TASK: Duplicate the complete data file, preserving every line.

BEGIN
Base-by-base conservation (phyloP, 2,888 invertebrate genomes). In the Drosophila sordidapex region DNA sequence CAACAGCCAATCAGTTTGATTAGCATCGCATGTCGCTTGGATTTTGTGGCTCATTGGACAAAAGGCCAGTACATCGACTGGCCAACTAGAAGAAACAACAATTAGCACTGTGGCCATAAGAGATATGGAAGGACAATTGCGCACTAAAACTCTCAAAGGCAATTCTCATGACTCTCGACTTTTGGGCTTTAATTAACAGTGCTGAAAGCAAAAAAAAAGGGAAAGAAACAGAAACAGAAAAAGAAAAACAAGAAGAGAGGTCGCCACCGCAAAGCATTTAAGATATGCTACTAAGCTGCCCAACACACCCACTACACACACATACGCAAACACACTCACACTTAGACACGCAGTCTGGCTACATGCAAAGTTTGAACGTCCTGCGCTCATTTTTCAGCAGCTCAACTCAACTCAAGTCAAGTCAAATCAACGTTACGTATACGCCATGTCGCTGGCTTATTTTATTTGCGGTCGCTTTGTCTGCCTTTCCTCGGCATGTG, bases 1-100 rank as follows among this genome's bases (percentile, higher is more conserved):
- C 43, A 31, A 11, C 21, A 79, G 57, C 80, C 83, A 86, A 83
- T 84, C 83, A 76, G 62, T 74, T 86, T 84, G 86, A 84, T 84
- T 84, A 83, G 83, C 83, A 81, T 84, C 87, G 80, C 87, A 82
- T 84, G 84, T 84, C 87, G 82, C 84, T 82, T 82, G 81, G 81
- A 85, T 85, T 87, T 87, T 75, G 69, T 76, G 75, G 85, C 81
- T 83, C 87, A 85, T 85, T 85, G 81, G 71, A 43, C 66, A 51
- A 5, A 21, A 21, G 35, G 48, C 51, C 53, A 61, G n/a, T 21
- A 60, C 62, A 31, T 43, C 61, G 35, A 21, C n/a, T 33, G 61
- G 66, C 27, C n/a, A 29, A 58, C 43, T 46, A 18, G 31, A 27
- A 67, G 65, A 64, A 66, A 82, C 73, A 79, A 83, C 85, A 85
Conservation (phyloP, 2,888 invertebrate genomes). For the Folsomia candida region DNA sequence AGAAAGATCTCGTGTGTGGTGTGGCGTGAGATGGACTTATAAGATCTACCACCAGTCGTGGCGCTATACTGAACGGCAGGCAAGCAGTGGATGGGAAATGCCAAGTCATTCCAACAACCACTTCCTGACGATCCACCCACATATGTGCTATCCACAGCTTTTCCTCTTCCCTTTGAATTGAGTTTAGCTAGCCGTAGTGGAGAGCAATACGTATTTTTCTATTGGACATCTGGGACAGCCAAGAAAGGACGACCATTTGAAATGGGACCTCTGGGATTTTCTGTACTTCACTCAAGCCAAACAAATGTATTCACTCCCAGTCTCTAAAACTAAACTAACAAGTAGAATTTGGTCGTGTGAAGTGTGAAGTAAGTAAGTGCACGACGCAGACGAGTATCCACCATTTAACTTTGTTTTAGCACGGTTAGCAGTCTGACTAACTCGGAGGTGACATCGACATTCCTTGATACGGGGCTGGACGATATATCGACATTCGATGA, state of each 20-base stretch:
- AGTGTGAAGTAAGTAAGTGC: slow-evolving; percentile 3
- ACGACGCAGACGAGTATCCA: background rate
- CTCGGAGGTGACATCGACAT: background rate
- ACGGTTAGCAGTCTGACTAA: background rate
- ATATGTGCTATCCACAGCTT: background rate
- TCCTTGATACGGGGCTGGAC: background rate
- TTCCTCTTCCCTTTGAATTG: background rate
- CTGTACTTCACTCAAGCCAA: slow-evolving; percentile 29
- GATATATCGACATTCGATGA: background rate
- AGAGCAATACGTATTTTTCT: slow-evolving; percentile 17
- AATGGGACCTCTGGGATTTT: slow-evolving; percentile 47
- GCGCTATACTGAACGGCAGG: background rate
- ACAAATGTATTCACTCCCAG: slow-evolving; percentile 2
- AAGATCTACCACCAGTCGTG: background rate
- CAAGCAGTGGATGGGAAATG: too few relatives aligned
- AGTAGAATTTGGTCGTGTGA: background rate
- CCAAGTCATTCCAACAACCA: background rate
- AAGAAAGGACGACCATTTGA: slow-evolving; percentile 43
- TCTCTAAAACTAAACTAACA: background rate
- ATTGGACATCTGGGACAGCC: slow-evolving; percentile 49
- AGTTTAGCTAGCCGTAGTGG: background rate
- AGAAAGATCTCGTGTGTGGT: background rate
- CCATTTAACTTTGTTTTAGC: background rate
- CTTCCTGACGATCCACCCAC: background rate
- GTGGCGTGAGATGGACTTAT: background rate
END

Base-by-base conservation (phyloP, 2,888 invertebrate genomes). In the Drosophila sordidapex region DNA sequence CAACAGCCAATCAGTTTGATTAGCATCGCATGTCGCTTGGATTTTGTGGCTCATTGGACAAAAGGCCAGTACATCGACTGGCCAACTAGAAGAAACAACAATTAGCACTGTGGCCATAAGAGATATGGAAGGACAATTGCGCACTAAAACTCTCAAAGGCAATTCTCATGACTCTCGACTTTTGGGCTTTAATTAACAGTGCTGAAAGCAAAAAAAAAGGGAAAGAAACAGAAACAGAAAAAGAAAAACAAGAAGAGAGGTCGCCACCGCAAAGCATTTAAGATATGCTACTAAGCTGCCCAACACACCCACTACACACACATACGCAAACACACTCACACTTAGACACGCAGTCTGGCTACATGCAAAGTTTGAACGTCCTGCGCTCATTTTTCAGCAGCTCAACTCAACTCAAGTCAAGTCAAATCAACGTTACGTATACGCCATGTCGCTGGCTTATTTTATTTGCGGTCGCTTTGTCTGCCTTTCCTCGGCATGTG, bases 1-100 rank as follows among this genome's bases (percentile, higher is more conserved):
- C 43, A 31, A 11, C 21, A 79, G 57, C 80, C 83, A 86, A 83
- T 84, C 83, A 76, G 62, T 74, T 86, T 84, G 86, A 84, T 84
- T 84, A 83, G 83, C 83, A 81, T 84, C 87, G 80, C 87, A 82
- T 84, G 84, T 84, C 87, G 82, C 84, T 82, T 82, G 81, G 81
- A 85, T 85, T 87, T 87, T 75, G 69, T 76, G 75, G 85, C 81
- T 83, C 87, A 85, T 85, T 85, G 81, G 71, A 43, C 66, A 51
- A 5, A 21, A 21, G 35, G 48, C 51, C 53, A 61, G n/a, T 21
- A 60, C 62, A 31, T 43, C 61, G 35, A 21, C n/a, T 33, G 61
- G 66, C 27, C n/a, A 29, A 58, C 43, T 46, A 18, G 31, A 27
- A 67, G 65, A 64, A 66, A 82, C 73, A 79, A 83, C 85, A 85
Conservation (phyloP, 2,888 invertebrate genomes). For the Folsomia candida region DNA sequence AGAAAGATCTCGTGTGTGGTGTGGCGTGAGATGGACTTATAAGATCTACCACCAGTCGTGGCGCTATACTGAACGGCAGGCAAGCAGTGGATGGGAAATGCCAAGTCATTCCAACAACCACTTCCTGACGATCCACCCACATATGTGCTATCCACAGCTTTTCCTCTTCCCTTTGAATTGAGTTTAGCTAGCCGTAGTGGAGAGCAATACGTATTTTTCTATTGGACATCTGGGACAGCCAAGAAAGGACGACCATTTGAAATGGGACCTCTGGGATTTTCTGTACTTCACTCAAGCCAAACAAATGTATTCACTCCCAGTCTCTAAAACTAAACTAACAAGTAGAATTTGGTCGTGTGAAGTGTGAAGTAAGTAAGTGCACGACGCAGACGAGTATCCACCATTTAACTTTGTTTTAGCACGGTTAGCAGTCTGACTAACTCGGAGGTGACATCGACATTCCTTGATACGGGGCTGGACGATATATCGACATTCGATGA, state of each 20-base stretch:
- AGTGTGAAGTAAGTAAGTGC: slow-evolving; percentile 3
- ACGACGCAGACGAGTATCCA: background rate
- CTCGGAGGTGACATCGACAT: background rate
- ACGGTTAGCAGTCTGACTAA: background rate
- ATATGTGCTATCCACAGCTT: background rate
- TCCTTGATACGGGGCTGGAC: background rate
- TTCCTCTTCCCTTTGAATTG: background rate
- CTGTACTTCACTCAAGCCAA: slow-evolving; percentile 29
- GATATATCGACATTCGATGA: background rate
- AGAGCAATACGTATTTTTCT: slow-evolving; percentile 17
- AATGGGACCTCTGGGATTTT: slow-evolving; percentile 47
- GCGCTATACTGAACGGCAGG: background rate
- ACAAATGTATTCACTCCCAG: slow-evolving; percentile 2
- AAGATCTACCACCAGTCGTG: background rate
- CAAGCAGTGGATGGGAAATG: too few relatives aligned
- AGTAGAATTTGGTCGTGTGA: background rate
- CCAAGTCATTCCAACAACCA: background rate
- AAGAAAGGACGACCATTTGA: slow-evolving; percentile 43
- TCTCTAAAACTAAACTAACA: background rate
- ATTGGACATCTGGGACAGCC: slow-evolving; percentile 49
- AGTTTAGCTAGCCGTAGTGG: background rate
- AGAAAGATCTCGTGTGTGGT: background rate
- CCATTTAACTTTGTTTTAGC: background rate
- CTTCCTGACGATCCACCCAC: background rate
- GTGGCGTGAGATGGACTTAT: background rate